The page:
By Dave Skretta
AP Sports Writer
INDIANAPOLIS — Trying to persuade Helio Castroneves to rank his three Indianapolis 500 victories is tantamount to asking an adoring mother or father to rank their children in order of affection.
Ask him what it would be like to win a record-tying fourth — at the 100th running of the iconic race Sunday and on the 50th anniversary of Penske Racing — it is impossible for Castroneves to deny: It would mean more than any other victory in an open-wheel career spanning nearly two decades.
“It’s a special number,” he said. “It’s something bigger.”
The road to immortality began in 2001, when as a rookie he weathered a lengthy rain delay and a battle with Gil de Ferran to first get his face engraved on the Borg-Warner Trophy. He took a victory lap and then parked on the yard of bricks, climbing up the catch-fence with several crew members in a wild celebration.
He made the same climb the following year, when a crash just before Paul Tracy passed Castroneves on the 199th lap gave him the victory. There were protests and appeals hearings, and many still believe Tracy deserved to win the race, even though Castroneves had the victory officially upheld that July.
There was no such controversy seven years later.
Two months after he was acquitted of federal charges of tax evasion and conspiracy, he won the race from the pole position in dominant fashion, never allowing Dan Wheldon and Danica Patrick to make a run.
Three victories in less than a decade.
It’s almost hard to fathom he’s been chasing No. 4 for so long.
“The good news is we’re here. We’re pushing,” said Castroneves, who will start outside on the third row Sunday. “We’re finding every inch in the track to make sure that we can make it happen.”
For all his wins, there have been just as many near-misses.
Castroneves was leading the 2003 race with about 30 laps to go when de Ferran passed him, the two of them eventually giving Team Penske another 1-2 finish. He finished third behind Dario Franchitti and Scott Dixon four years later, and was fourth in 2008, when Dixon drove to victory after a late restart.
None of those was as painful as two years ago.
After a late wreck had brought out a red flag, Ryan Hunter-Reay and Marco Andretti joined Castroneves in a high-speed game of musical chairs. Castroneves took the lead with two laps to go as Andretti began to fade, only for Hunter-Reay to overcome him on the final lap. Castroneves made one more move, coming out of the last corner, but wound up second by 0.0600 seconds — the second-closest finish in race history.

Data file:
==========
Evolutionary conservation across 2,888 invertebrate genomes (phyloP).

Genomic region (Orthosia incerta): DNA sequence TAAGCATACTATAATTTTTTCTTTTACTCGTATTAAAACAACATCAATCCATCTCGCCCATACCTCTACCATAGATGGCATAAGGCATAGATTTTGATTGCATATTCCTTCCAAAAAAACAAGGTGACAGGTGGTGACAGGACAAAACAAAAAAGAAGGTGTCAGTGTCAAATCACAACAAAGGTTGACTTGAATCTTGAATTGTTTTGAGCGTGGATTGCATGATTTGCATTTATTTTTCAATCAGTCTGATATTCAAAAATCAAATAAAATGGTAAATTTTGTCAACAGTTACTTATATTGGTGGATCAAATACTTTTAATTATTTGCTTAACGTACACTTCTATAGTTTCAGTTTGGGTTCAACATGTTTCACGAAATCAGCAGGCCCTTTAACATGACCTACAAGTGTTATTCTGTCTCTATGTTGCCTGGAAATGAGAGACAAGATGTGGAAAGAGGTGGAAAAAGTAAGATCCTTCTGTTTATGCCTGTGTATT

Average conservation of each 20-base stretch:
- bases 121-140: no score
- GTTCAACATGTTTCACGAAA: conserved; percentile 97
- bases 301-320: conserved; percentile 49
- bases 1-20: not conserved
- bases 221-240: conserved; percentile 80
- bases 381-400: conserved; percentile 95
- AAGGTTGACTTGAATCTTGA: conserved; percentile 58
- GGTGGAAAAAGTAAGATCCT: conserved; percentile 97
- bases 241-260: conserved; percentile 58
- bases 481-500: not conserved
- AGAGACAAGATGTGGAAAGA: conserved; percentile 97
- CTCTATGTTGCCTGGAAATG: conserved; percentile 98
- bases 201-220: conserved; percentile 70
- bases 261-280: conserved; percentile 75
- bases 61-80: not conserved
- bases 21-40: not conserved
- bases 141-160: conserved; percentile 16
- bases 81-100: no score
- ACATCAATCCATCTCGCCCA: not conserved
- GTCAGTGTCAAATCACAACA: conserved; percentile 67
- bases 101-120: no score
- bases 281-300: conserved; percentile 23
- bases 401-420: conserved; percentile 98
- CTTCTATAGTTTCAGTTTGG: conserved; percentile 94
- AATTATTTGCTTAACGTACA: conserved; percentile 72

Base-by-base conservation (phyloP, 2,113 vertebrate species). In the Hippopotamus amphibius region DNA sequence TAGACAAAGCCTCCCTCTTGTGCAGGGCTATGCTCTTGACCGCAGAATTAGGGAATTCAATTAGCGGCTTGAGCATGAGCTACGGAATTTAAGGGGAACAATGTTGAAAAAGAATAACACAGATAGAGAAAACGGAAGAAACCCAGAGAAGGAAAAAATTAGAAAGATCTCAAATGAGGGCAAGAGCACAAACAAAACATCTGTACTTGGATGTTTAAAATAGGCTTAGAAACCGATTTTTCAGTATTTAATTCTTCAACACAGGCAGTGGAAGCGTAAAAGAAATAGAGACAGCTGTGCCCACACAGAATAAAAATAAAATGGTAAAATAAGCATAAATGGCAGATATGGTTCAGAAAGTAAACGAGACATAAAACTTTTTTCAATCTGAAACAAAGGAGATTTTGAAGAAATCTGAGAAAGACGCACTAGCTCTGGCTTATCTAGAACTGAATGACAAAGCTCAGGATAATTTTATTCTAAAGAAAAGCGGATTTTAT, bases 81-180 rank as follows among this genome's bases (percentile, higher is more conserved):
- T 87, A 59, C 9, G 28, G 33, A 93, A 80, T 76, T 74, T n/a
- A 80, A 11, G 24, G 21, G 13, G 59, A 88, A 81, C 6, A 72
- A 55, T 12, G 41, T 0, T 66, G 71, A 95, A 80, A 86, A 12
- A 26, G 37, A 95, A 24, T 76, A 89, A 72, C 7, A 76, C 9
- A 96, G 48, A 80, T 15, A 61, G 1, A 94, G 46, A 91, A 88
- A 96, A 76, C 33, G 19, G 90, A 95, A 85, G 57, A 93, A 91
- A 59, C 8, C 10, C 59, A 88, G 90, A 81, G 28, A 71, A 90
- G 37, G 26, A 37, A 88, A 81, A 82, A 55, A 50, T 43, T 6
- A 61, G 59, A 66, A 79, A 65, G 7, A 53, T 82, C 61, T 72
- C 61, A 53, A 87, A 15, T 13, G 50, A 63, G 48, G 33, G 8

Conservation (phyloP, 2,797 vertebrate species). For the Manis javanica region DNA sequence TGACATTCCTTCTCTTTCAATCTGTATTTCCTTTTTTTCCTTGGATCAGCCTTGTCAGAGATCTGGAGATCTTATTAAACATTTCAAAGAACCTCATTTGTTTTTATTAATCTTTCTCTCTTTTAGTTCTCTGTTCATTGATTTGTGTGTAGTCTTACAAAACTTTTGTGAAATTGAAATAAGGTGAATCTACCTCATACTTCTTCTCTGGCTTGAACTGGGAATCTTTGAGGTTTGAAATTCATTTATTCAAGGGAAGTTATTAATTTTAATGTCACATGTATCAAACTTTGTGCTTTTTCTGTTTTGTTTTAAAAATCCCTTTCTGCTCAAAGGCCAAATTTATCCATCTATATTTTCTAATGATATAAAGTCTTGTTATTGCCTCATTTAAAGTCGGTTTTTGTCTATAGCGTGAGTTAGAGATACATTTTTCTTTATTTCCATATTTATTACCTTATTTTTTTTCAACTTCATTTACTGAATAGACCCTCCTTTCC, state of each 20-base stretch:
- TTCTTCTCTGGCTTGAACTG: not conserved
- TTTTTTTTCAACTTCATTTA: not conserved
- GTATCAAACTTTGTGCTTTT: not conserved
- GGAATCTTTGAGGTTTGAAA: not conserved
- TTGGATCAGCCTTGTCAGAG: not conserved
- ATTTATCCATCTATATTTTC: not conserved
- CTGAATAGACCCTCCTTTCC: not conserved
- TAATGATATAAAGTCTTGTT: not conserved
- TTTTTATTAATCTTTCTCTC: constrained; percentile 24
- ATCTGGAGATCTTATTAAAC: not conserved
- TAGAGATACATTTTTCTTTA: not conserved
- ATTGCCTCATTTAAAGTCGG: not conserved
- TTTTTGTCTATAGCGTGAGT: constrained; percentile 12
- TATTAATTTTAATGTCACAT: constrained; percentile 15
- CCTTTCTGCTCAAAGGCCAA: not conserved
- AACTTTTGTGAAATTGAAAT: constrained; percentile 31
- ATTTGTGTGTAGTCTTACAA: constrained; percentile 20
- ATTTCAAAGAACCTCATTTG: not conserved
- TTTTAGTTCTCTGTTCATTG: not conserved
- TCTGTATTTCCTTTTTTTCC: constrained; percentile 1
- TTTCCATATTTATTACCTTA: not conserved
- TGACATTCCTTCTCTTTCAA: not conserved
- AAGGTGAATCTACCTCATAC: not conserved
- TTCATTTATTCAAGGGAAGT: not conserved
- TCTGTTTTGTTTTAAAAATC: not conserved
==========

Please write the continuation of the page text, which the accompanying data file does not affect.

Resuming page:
“Listen, every time we don’t win, that’s part of the sport, but you remember it for a long time,” Castroneves said with a brave smile. “The team does not have a short memory. They always remember the success. But I remember the ones that I didn’t get. They hurt more.”
The fact that he could smile about a defeat, even if it was merely a facade, is one of the reasons he’s been so successful. The Brazilian’s effervescent personality permeates Gasoline Alley, and the perpetual optimism that he carries onto the speedway has allowed him to overcome plenty of misfortune.
“He’s got this spark when he drives. You see it sometimes,” said Team Penske teammate Simon Pagenaud. “He has that something special, for sure. His spirit makes him so he doesn’t give up. He believes he can.”
That personality may rub some the wrong way, but it’s also made Castroneves plenty of fans.
“He behaves like a 22-year-old. He’s such a good spirit,” Pagenaud said. “It’s inspiring.”
Castroneves is back this weekend in Roger Penske’s renowned “Yellow Submarine” car that he nearly won in two years ago, and that Rick Mears made famous in the 1980s. And if he can guide it to victory lane Sunday, he will join Mears, A.J. Foyt and Al Unser in the exclusive club of four-time winners.
That mere thought made Castroneves reminisce about his first trip to Indianapolis.
“I came here to do something, an appearance, and I came to the track but I went to the museum — that’s as far as I went,” he said. “I remember touching the trophy and said, ‘One day, my face will be on here.’”
Three times and counting.
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